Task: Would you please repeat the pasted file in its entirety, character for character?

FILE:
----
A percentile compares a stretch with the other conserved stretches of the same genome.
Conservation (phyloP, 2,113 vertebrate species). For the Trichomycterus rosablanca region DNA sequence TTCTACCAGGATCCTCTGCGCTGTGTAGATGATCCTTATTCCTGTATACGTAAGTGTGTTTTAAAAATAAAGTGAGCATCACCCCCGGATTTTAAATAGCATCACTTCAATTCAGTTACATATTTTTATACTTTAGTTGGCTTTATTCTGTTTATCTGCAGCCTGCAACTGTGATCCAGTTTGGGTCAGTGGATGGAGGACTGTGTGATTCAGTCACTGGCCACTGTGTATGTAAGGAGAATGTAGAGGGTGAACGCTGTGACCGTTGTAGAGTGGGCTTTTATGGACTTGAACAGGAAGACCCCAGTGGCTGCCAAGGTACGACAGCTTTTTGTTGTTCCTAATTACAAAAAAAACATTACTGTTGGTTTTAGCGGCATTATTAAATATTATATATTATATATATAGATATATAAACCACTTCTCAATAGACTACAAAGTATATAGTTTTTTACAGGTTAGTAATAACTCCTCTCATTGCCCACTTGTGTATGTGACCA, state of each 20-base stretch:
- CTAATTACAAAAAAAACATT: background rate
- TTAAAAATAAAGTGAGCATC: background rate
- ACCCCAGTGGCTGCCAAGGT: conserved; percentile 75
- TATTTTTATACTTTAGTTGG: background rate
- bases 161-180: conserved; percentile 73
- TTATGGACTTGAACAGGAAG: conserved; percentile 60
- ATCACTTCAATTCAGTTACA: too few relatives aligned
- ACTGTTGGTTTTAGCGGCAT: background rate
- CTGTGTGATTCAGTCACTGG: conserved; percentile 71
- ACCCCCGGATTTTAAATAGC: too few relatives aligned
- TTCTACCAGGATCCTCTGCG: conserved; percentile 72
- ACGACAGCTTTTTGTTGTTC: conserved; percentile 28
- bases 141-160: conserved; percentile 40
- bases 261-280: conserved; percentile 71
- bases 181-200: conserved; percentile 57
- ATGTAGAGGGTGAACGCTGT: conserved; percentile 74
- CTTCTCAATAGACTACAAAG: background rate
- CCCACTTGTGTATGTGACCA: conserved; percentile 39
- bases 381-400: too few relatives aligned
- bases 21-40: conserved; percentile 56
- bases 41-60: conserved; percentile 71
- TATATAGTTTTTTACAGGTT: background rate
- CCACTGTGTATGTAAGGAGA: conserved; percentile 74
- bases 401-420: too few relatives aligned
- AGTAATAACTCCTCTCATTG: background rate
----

A percentile compares a stretch with the other conserved stretches of the same genome.
Conservation (phyloP, 2,113 vertebrate species). For the Trichomycterus rosablanca region DNA sequence TTCTACCAGGATCCTCTGCGCTGTGTAGATGATCCTTATTCCTGTATACGTAAGTGTGTTTTAAAAATAAAGTGAGCATCACCCCCGGATTTTAAATAGCATCACTTCAATTCAGTTACATATTTTTATACTTTAGTTGGCTTTATTCTGTTTATCTGCAGCCTGCAACTGTGATCCAGTTTGGGTCAGTGGATGGAGGACTGTGTGATTCAGTCACTGGCCACTGTGTATGTAAGGAGAATGTAGAGGGTGAACGCTGTGACCGTTGTAGAGTGGGCTTTTATGGACTTGAACAGGAAGACCCCAGTGGCTGCCAAGGTACGACAGCTTTTTGTTGTTCCTAATTACAAAAAAAACATTACTGTTGGTTTTAGCGGCATTATTAAATATTATATATTATATATATAGATATATAAACCACTTCTCAATAGACTACAAAGTATATAGTTTTTTACAGGTTAGTAATAACTCCTCTCATTGCCCACTTGTGTATGTGACCA, state of each 20-base stretch:
- CTAATTACAAAAAAAACATT: background rate
- TTAAAAATAAAGTGAGCATC: background rate
- ACCCCAGTGGCTGCCAAGGT: conserved; percentile 75
- TATTTTTATACTTTAGTTGG: background rate
- bases 161-180: conserved; percentile 73
- TTATGGACTTGAACAGGAAG: conserved; percentile 60
- ATCACTTCAATTCAGTTACA: too few relatives aligned
- ACTGTTGGTTTTAGCGGCAT: background rate
- CTGTGTGATTCAGTCACTGG: conserved; percentile 71
- ACCCCCGGATTTTAAATAGC: too few relatives aligned
- TTCTACCAGGATCCTCTGCG: conserved; percentile 72
- ACGACAGCTTTTTGTTGTTC: conserved; percentile 28
- bases 141-160: conserved; percentile 40
- bases 261-280: conserved; percentile 71
- bases 181-200: conserved; percentile 57
- ATGTAGAGGGTGAACGCTGT: conserved; percentile 74
- CTTCTCAATAGACTACAAAG: background rate
- CCCACTTGTGTATGTGACCA: conserved; percentile 39
- bases 381-400: too few relatives aligned
- bases 21-40: conserved; percentile 56
- bases 41-60: conserved; percentile 71
- TATATAGTTTTTTACAGGTT: background rate
- CCACTGTGTATGTAAGGAGA: conserved; percentile 74
- bases 401-420: too few relatives aligned
- AGTAATAACTCCTCTCATTG: background rate